When we talk about the Impressionists and Post-Impressionists, we often think of think of Monet, Degas, Van Gogh, Renoir, Picasso and the like.
But how often is the name of Henri Toulouse Lautrec rattled off in the list of 19th century French artists that immediately springs to mind?
I think it rarely comes up, and I wonder why that is? He was certainly very important in the Post Impressionist art world, and contributed greatly to the development of avant garde art. I wonder if it is because he had a sad life of physical deformity, alcoholism and self derision which we somehow don't want to think too much about?
Henri broke his left thighbone at age 13, and then the other one at age 14. This, and other congenital genetic factors, left him with abnormally short legs as an adult, and he only grew to 150 cm (5 foot) tall. Toulouse-Lautrec's parents were first cousins (his grandmothers were sisters), and his growth condition is attributed to a family history of inbreeding. (This recessive genetic condition is, to this day, called “The Toulouse Lautrec Syndrome", though it can manifest in a variety of different ways).
Henri himself was unable to come to terms with his physical deformity, and this influenced his whole life. Whilst he studied art under a portrait painter named Leon Bonnat, who was based in Montmartre, Henri was also very much drawn to the somewhat seedy side of bohemian life at Montmartre because it was there that he felt most comfortable and accepted. He reportedly said, "I have found girls of my own size! Nowhere else do I feel so much at home."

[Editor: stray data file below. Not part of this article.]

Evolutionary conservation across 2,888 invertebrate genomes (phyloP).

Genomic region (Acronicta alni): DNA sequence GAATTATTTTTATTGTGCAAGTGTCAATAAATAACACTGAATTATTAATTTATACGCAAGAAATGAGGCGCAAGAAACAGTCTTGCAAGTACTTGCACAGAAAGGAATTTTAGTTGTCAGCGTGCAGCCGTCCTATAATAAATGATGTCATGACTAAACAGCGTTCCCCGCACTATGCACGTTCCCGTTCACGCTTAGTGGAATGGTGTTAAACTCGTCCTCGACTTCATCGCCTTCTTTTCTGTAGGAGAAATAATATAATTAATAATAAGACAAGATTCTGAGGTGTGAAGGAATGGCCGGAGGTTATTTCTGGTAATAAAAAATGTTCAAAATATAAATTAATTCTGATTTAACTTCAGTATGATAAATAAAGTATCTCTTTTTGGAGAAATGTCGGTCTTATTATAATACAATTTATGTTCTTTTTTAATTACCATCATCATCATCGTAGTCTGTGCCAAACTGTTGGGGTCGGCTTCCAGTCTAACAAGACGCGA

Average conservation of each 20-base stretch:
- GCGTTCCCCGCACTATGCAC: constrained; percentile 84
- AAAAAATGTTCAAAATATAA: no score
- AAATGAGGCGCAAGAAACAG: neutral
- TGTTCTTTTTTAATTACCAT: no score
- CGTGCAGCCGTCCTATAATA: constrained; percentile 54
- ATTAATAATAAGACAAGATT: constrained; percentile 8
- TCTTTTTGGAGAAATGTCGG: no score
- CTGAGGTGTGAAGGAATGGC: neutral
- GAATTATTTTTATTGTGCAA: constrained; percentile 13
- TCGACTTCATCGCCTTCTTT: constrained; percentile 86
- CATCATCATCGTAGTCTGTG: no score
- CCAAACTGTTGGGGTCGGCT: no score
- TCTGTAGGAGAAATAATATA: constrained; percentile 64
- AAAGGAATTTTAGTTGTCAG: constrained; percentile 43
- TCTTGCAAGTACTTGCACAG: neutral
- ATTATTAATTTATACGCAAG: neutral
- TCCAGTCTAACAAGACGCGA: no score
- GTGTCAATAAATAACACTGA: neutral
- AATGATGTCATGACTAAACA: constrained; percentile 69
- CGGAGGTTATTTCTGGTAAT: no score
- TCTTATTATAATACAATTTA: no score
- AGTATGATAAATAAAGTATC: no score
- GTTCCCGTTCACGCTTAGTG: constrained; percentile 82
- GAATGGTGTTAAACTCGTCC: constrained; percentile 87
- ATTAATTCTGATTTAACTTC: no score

Yet these very factors of self loathing and self-deprecation resulted in a satiric yet perceptive depiction of the reality of life in the cafes, cabarets and brothels of the Montmartre district, and has earned him much fame and recognition as a result.
Even though he died at age 36, in a career of less than 20 years, Toulouse-Lautrec was prolific, creating:
• 737 canvased paintings
• 275 watercolors
• 363 prints and posters
• 5,084 drawings
• some ceramic and stained-glass work
Despite his troubled life and descendency into alcoholism, Toulouse-Lautrec is among the best-known painters of the Post-Impressionist period, along with Cézanne, Van Gogh, and Gauguin.
There is much to know about Henri Toulouse Lautrec, but here are some facts you may not be aware of:
(*) He was born on 24th Novemember 1864 into an aristocratic, wealthy family, descended from both the Counts of Toulouse and Odet de Foix, Vicomte de Lautrec and the Viscounts of Montfa, in Southern France.
His younger brother was born in 1867 but died the following year. Both sons enjoyed the courtesy titles of Comte (Count). If Henri had outlived his father, he would have been accorded the family title of Comte de Toulouse-Lautrec.
(*) After the death of his brother, when Henri was only 3, his parents separated and a nanny took care of him till he went to live with his mother at age 8, in Paris. Because he was ridiculed and ostracised for his physical deformity, he turned to art, drawing, sketches and caricatures.